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Is Public Safety Realignment Reducing Recidivism in California?

By Steven Raphael, Magnus Lofstrom, Ryken Grattet

Despite sweeping changes to the state’s corrections system, California has not seen dramatic changes in arrests or convictions of released offenders. Overall arrest rates are down. But convictions are up, likely a reflection of new prosecutorial processes. Multiple arrests are also up, possibly because released offenders are now spending more time on the streets.

This research was supported with funding from the Smith Richardson Foundation.


Key Factors in California’s Jail Construction Needs

By Magnus Lofstrom, Brandon Martin

Now that California has shifted responsibility for many criminal offenders to the counties, county jail systems face greater capacity challenges. This report highlights two important factors in addressing jail capacity constraints: aging jail facilities and long-term needs. We show that a number of facilities are old and likely in need of costly updates or replacement and that growth in the state’s population is likely to exert significant pressure on the county jail system. Our analysis suggests that a thoughtful combination of further jail construction and decreased reliance on incarceration is needed, given the magnitude of the current and future jail needs.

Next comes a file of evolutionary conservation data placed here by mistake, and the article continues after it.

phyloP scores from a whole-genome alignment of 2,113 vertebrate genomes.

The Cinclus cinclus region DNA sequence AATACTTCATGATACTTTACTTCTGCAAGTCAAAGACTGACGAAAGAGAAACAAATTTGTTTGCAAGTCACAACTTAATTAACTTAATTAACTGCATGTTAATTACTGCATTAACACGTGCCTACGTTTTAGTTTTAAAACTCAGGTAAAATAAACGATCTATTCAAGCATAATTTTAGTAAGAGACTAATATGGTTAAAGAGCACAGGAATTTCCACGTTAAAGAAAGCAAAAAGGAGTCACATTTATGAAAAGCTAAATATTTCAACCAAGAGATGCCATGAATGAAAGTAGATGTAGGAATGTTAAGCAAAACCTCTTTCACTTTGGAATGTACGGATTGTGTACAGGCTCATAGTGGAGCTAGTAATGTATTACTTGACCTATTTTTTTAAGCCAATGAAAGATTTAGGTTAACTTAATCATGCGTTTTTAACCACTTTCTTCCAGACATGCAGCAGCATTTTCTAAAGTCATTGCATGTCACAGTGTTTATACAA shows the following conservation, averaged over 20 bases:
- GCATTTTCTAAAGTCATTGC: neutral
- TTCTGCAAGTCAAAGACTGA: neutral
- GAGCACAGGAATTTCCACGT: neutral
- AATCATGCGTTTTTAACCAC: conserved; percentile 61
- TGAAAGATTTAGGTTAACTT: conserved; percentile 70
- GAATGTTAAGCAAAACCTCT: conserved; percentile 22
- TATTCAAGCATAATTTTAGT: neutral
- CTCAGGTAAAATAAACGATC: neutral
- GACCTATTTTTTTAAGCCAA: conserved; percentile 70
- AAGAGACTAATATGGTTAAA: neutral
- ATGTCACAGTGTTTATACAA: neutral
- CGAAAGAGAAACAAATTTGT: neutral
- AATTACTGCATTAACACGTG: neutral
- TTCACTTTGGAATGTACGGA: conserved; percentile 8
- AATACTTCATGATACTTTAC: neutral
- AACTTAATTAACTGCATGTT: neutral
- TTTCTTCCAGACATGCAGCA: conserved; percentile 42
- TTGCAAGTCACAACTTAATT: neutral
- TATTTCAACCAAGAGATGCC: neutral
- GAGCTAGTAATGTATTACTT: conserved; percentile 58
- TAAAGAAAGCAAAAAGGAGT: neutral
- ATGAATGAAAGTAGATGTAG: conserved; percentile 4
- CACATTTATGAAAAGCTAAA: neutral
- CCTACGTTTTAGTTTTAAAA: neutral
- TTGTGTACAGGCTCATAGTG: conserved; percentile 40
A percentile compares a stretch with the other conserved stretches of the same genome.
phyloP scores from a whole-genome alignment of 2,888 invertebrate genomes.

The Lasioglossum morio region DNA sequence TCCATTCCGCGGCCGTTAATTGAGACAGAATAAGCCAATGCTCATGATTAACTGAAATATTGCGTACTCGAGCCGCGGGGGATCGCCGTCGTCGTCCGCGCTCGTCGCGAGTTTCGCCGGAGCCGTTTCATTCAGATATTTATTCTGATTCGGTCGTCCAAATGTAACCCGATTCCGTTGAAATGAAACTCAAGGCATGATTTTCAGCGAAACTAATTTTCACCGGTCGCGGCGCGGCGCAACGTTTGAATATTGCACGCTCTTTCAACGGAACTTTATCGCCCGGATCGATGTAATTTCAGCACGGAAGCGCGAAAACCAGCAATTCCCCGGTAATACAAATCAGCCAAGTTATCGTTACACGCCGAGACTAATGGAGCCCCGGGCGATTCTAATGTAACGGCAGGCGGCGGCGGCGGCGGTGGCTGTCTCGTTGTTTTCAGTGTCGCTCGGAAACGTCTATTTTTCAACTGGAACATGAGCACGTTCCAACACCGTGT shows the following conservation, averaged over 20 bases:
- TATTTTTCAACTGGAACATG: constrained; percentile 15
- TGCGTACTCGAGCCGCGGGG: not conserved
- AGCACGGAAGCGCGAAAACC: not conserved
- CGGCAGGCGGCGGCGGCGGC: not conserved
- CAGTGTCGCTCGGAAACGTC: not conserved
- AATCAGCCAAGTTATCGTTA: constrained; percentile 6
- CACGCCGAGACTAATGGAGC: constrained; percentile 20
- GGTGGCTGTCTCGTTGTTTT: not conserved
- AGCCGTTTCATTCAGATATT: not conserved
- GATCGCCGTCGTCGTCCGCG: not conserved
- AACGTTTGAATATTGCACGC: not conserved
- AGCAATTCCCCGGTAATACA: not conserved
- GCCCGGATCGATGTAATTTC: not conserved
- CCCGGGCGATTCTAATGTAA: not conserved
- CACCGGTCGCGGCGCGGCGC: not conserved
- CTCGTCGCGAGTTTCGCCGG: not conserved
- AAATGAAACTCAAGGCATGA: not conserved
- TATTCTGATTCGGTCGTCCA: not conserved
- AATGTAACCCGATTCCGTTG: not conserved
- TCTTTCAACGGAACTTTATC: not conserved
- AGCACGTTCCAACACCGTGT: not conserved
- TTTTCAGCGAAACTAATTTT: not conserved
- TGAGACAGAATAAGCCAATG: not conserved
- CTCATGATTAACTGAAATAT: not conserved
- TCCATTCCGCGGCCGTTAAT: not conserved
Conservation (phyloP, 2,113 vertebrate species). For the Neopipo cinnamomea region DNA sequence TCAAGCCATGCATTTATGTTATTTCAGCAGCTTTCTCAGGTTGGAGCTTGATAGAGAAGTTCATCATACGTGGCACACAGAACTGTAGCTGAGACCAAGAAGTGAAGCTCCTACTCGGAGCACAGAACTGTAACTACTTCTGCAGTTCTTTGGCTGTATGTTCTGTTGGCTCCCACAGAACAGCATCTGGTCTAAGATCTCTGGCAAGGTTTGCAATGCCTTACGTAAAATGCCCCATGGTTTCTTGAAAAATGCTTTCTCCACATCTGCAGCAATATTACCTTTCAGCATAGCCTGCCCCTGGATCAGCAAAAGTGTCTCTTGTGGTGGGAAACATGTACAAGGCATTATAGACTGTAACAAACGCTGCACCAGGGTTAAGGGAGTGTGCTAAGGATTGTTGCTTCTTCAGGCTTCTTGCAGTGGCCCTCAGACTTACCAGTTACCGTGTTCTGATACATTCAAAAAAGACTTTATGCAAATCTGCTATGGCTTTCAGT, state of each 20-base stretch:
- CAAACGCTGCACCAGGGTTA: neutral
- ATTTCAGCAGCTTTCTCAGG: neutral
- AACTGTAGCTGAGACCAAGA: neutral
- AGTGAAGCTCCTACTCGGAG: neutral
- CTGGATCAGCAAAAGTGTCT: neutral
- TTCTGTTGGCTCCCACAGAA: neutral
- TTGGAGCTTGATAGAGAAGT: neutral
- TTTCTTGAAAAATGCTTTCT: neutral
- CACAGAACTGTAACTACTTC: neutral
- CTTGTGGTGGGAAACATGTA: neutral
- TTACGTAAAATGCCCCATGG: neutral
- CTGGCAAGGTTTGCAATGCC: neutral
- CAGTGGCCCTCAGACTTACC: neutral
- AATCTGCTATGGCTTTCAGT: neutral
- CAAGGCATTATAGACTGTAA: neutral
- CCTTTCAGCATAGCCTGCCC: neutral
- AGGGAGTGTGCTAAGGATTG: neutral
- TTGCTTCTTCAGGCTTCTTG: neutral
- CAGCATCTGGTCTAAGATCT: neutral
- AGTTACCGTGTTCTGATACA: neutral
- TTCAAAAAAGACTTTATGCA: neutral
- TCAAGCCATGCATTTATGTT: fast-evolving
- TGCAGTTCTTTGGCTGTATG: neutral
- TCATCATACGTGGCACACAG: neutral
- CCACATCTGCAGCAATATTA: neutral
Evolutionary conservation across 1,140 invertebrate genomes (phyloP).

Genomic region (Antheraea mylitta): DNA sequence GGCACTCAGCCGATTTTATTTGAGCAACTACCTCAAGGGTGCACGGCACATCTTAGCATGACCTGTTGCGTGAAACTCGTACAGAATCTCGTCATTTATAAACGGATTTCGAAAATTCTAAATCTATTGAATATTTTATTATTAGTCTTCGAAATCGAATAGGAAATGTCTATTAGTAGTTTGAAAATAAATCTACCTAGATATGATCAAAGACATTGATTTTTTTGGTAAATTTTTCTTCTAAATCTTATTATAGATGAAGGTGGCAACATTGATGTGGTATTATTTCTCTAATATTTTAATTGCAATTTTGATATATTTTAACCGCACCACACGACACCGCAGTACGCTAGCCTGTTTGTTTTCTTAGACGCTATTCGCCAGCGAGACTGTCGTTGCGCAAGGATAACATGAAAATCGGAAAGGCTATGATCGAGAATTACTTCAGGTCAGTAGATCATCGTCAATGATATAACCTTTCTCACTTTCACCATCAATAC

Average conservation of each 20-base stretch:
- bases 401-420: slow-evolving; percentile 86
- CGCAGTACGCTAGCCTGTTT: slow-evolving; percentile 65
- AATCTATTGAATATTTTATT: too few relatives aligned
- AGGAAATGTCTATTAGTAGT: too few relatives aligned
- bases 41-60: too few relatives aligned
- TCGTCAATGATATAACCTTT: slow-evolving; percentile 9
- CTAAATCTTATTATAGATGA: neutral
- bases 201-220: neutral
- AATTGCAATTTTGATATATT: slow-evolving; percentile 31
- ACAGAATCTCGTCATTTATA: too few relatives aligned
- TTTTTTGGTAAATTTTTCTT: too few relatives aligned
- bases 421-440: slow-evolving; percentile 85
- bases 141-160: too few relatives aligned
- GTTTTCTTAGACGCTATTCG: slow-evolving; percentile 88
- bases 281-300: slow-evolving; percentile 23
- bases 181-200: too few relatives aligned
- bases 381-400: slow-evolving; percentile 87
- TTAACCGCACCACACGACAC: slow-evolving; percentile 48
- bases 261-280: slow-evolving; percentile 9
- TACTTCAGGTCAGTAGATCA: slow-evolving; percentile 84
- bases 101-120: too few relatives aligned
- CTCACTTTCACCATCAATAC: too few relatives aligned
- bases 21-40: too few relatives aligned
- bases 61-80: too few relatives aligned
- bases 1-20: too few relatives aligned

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State Leaders: More Data Needed on Rehabilitation Efforts

By David Lesher

The state has recently directed more than $1 billion toward new jail beds at the local level. But state policymakers are also focusing on alternatives to incarceration that will reduce recidivism, deter criminal behavior, and save money.


Capacity Challenges in California’s Jails

By Magnus Lofstrom, Katherine Kramer

In an effort widely known as "realignment,” California has given its counties enormous new responsibilities for corrections—including authority over many new types of felony offenders and parolees. Rather than go to state prison, these offenders now go to county jail or receive an alternative sanction. In the first few months of realignment, California’s jail population increased noticeably—but many jails were already facing capacity concerns. We find that some offenders who would have been incarcerated prior to realignment are now either not locked up or are not spending as much time in jail. Going forward, counties will need to consider a wide variety of approaches for handling their capacity concerns and their expanded offender populations.

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